From the literature I gather that exponential smoothing models can be recast as special cases of state space models. I haven't seen similar references w/r to ARIMA being considered state space models, yet the Statsmodels Python library includes SARIMAX in it's state space methods.

So are both ARIMA and Exponential Smoothing special cases of state space models? Is there work being done towards a unified state space approach that combines both families of models?

  • $\begingroup$ You may find the Basic Structural Model interesting; it's a fairly intuitive state space model family that includes the model corresponding to exponential smoothing but is considerably more general. It doesn't incorporate all of ARIMA but there's a lot of overlap. Andrew Harvey's 1989 book Forecasting. Structural Time Series Models and the Kalman Filter is a nice introduction. There are a number of other time-series model families that are state space models. $\endgroup$ – Glen_b Jan 22 '18 at 0:12

Yes indeed: both exponential smoothing and ARIMA are special cases of state space models. For ARIMA, see this talk by Rob Hyndman, and for Exponential Smoothing, see Forecasting with Exponential Smoothing - the State Space Approach. This underlies the fact that specific Exponential Smoothing methods can be shown to yield MSE-optimal point forecasts for certain ARIMA data generating processes, and vice versa.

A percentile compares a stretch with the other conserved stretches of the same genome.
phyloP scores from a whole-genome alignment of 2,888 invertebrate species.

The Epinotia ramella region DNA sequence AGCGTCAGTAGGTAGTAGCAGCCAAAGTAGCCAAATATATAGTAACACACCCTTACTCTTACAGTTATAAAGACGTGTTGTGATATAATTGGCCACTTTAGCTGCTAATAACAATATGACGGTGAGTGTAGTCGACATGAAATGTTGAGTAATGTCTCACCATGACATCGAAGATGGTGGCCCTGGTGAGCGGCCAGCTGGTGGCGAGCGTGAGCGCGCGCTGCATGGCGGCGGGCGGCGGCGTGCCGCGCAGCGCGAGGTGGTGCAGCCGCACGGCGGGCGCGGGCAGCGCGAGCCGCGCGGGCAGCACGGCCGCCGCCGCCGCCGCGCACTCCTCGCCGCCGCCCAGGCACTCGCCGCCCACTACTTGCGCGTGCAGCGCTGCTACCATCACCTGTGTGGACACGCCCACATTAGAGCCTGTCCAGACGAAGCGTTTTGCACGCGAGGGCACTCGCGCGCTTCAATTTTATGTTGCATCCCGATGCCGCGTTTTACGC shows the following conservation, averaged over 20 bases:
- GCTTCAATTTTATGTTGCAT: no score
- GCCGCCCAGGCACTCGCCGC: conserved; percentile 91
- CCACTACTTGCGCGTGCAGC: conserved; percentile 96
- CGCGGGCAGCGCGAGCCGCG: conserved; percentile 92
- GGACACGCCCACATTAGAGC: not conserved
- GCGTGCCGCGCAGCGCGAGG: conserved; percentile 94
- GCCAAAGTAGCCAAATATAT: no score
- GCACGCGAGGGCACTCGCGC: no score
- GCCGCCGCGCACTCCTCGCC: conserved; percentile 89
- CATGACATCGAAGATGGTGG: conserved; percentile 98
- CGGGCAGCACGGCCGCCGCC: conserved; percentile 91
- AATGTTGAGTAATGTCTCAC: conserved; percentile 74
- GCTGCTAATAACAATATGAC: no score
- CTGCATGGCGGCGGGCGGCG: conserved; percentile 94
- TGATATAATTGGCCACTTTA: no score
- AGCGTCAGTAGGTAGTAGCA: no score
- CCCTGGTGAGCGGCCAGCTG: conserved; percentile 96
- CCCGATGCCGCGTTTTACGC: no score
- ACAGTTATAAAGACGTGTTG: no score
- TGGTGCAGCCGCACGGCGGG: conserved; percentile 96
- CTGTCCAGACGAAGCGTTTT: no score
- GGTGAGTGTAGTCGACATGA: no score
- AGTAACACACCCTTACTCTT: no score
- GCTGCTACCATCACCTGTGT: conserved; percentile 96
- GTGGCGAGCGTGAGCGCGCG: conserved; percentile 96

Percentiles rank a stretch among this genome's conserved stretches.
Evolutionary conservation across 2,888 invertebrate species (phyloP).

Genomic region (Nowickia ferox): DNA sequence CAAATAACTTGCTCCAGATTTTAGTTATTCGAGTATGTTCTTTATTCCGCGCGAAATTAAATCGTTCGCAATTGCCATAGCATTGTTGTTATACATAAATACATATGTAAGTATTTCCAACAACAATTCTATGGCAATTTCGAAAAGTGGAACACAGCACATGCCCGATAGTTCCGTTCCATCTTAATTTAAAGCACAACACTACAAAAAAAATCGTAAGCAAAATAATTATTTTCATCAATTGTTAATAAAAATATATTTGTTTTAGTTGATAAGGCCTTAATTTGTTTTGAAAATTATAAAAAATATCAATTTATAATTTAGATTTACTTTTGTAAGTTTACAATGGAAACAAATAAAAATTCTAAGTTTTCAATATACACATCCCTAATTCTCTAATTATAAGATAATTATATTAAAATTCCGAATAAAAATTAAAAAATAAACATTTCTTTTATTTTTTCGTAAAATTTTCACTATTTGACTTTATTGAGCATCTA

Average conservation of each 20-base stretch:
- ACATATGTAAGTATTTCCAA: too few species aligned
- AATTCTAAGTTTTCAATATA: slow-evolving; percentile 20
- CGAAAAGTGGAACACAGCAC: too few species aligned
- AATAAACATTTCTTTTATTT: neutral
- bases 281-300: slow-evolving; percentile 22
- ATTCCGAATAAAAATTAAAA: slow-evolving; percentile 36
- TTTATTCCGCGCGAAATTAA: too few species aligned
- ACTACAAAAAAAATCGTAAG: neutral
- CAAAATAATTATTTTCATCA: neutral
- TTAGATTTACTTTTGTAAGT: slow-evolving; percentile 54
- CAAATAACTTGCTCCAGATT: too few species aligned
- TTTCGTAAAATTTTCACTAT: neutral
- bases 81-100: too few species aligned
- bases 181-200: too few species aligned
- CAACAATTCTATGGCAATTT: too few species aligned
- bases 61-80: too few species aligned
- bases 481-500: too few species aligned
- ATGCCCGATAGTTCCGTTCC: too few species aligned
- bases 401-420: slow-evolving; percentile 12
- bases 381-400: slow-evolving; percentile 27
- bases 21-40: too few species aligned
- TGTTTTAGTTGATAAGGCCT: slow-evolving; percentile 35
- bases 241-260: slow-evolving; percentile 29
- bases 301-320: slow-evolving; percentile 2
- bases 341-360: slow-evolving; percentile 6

Rob Hyndman works in general in a state space framework, as do other forecasters. The ARIMA and Exponential Smoothing special cases will not die out, because they are well established forecasting paradigms that are more easily explained than the general state space formulation. However, state space formulations allow "natural" extensions of the "classical" approaches, e.g., to including causal effects or complex seasonality.

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